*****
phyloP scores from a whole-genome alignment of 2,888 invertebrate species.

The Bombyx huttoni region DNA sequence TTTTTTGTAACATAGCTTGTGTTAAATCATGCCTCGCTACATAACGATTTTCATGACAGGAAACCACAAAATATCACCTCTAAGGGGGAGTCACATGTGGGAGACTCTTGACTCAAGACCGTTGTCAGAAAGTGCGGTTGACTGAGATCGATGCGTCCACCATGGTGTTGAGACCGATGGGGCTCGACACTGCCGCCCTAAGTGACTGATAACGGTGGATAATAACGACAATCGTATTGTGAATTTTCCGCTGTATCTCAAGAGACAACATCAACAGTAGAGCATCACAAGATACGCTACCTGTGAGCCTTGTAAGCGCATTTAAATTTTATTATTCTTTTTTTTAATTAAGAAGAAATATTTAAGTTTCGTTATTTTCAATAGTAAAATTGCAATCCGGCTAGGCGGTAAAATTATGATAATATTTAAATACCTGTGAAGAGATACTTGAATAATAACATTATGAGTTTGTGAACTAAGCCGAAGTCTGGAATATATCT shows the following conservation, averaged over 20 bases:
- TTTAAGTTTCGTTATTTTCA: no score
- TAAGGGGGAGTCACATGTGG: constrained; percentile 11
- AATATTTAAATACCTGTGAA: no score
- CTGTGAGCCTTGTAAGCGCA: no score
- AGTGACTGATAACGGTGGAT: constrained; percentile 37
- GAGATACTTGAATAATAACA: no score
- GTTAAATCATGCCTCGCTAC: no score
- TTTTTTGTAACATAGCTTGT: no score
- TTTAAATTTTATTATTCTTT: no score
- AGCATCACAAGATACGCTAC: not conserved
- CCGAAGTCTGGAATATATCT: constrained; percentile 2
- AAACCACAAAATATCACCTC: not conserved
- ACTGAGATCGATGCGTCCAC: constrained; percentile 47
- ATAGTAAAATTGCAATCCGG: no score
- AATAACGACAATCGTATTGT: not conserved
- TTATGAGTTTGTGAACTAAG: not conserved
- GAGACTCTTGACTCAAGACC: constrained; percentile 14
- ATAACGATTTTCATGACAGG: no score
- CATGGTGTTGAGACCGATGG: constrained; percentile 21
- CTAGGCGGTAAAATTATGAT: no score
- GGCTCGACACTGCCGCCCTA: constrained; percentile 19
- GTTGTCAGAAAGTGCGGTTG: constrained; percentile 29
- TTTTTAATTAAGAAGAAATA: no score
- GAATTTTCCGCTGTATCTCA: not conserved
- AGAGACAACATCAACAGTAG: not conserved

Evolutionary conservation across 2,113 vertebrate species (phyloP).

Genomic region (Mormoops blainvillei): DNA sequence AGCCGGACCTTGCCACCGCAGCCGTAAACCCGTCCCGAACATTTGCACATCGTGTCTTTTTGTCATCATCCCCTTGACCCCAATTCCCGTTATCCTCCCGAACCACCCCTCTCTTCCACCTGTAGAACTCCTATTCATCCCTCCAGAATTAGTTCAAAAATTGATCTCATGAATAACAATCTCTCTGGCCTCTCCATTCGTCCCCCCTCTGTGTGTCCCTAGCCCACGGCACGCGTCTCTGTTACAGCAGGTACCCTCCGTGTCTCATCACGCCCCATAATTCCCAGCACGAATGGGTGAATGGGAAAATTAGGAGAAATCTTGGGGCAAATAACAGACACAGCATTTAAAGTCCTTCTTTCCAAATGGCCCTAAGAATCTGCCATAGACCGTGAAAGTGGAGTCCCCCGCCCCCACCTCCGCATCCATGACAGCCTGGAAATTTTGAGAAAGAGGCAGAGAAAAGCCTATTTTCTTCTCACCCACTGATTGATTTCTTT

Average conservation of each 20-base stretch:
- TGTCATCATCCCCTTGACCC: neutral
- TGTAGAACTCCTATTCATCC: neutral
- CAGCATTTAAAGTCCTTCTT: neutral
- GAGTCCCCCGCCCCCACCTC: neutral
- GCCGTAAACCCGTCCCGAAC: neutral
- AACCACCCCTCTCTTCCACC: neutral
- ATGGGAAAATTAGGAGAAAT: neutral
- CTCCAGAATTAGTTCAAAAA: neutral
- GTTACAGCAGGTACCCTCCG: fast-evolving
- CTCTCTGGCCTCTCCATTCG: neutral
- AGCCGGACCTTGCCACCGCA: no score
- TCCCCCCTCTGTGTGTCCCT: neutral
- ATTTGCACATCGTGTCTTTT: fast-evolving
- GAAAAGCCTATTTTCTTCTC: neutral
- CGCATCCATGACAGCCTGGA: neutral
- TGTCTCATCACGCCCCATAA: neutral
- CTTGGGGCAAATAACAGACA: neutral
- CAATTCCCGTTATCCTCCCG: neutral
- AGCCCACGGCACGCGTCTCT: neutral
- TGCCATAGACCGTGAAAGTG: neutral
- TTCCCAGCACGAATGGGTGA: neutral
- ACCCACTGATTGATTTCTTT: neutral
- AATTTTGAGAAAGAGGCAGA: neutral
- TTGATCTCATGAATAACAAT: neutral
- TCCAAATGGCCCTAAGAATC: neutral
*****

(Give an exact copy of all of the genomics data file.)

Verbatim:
phyloP scores from a whole-genome alignment of 2,888 invertebrate species.

The Bombyx huttoni region DNA sequence TTTTTTGTAACATAGCTTGTGTTAAATCATGCCTCGCTACATAACGATTTTCATGACAGGAAACCACAAAATATCACCTCTAAGGGGGAGTCACATGTGGGAGACTCTTGACTCAAGACCGTTGTCAGAAAGTGCGGTTGACTGAGATCGATGCGTCCACCATGGTGTTGAGACCGATGGGGCTCGACACTGCCGCCCTAAGTGACTGATAACGGTGGATAATAACGACAATCGTATTGTGAATTTTCCGCTGTATCTCAAGAGACAACATCAACAGTAGAGCATCACAAGATACGCTACCTGTGAGCCTTGTAAGCGCATTTAAATTTTATTATTCTTTTTTTTAATTAAGAAGAAATATTTAAGTTTCGTTATTTTCAATAGTAAAATTGCAATCCGGCTAGGCGGTAAAATTATGATAATATTTAAATACCTGTGAAGAGATACTTGAATAATAACATTATGAGTTTGTGAACTAAGCCGAAGTCTGGAATATATCT shows the following conservation, averaged over 20 bases:
- TTTAAGTTTCGTTATTTTCA: no score
- TAAGGGGGAGTCACATGTGG: constrained; percentile 11
- AATATTTAAATACCTGTGAA: no score
- CTGTGAGCCTTGTAAGCGCA: no score
- AGTGACTGATAACGGTGGAT: constrained; percentile 37
- GAGATACTTGAATAATAACA: no score
- GTTAAATCATGCCTCGCTAC: no score
- TTTTTTGTAACATAGCTTGT: no score
- TTTAAATTTTATTATTCTTT: no score
- AGCATCACAAGATACGCTAC: not conserved
- CCGAAGTCTGGAATATATCT: constrained; percentile 2
- AAACCACAAAATATCACCTC: not conserved
- ACTGAGATCGATGCGTCCAC: constrained; percentile 47
- ATAGTAAAATTGCAATCCGG: no score
- AATAACGACAATCGTATTGT: not conserved
- TTATGAGTTTGTGAACTAAG: not conserved
- GAGACTCTTGACTCAAGACC: constrained; percentile 14
- ATAACGATTTTCATGACAGG: no score
- CATGGTGTTGAGACCGATGG: constrained; percentile 21
- CTAGGCGGTAAAATTATGAT: no score
- GGCTCGACACTGCCGCCCTA: constrained; percentile 19
- GTTGTCAGAAAGTGCGGTTG: constrained; percentile 29
- TTTTTAATTAAGAAGAAATA: no score
- GAATTTTCCGCTGTATCTCA: not conserved
- AGAGACAACATCAACAGTAG: not conserved

Evolutionary conservation across 2,113 vertebrate species (phyloP).

Genomic region (Mormoops blainvillei): DNA sequence AGCCGGACCTTGCCACCGCAGCCGTAAACCCGTCCCGAACATTTGCACATCGTGTCTTTTTGTCATCATCCCCTTGACCCCAATTCCCGTTATCCTCCCGAACCACCCCTCTCTTCCACCTGTAGAACTCCTATTCATCCCTCCAGAATTAGTTCAAAAATTGATCTCATGAATAACAATCTCTCTGGCCTCTCCATTCGTCCCCCCTCTGTGTGTCCCTAGCCCACGGCACGCGTCTCTGTTACAGCAGGTACCCTCCGTGTCTCATCACGCCCCATAATTCCCAGCACGAATGGGTGAATGGGAAAATTAGGAGAAATCTTGGGGCAAATAACAGACACAGCATTTAAAGTCCTTCTTTCCAAATGGCCCTAAGAATCTGCCATAGACCGTGAAAGTGGAGTCCCCCGCCCCCACCTCCGCATCCATGACAGCCTGGAAATTTTGAGAAAGAGGCAGAGAAAAGCCTATTTTCTTCTCACCCACTGATTGATTTCTTT

Average conservation of each 20-base stretch:
- TGTCATCATCCCCTTGACCC: neutral
- TGTAGAACTCCTATTCATCC: neutral
- CAGCATTTAAAGTCCTTCTT: neutral
- GAGTCCCCCGCCCCCACCTC: neutral
- GCCGTAAACCCGTCCCGAAC: neutral
- AACCACCCCTCTCTTCCACC: neutral
- ATGGGAAAATTAGGAGAAAT: neutral
- CTCCAGAATTAGTTCAAAAA: neutral
- GTTACAGCAGGTACCCTCCG: fast-evolving
- CTCTCTGGCCTCTCCATTCG: neutral
- AGCCGGACCTTGCCACCGCA: no score
- TCCCCCCTCTGTGTGTCCCT: neutral
- ATTTGCACATCGTGTCTTTT: fast-evolving
- GAAAAGCCTATTTTCTTCTC: neutral
- CGCATCCATGACAGCCTGGA: neutral
- TGTCTCATCACGCCCCATAA: neutral
- CTTGGGGCAAATAACAGACA: neutral
- CAATTCCCGTTATCCTCCCG: neutral
- AGCCCACGGCACGCGTCTCT: neutral
- TGCCATAGACCGTGAAAGTG: neutral
- TTCCCAGCACGAATGGGTGA: neutral
- ACCCACTGATTGATTTCTTT: neutral
- AATTTTGAGAAAGAGGCAGA: neutral
- TTGATCTCATGAATAACAAT: neutral
- TCCAAATGGCCCTAAGAATC: neutral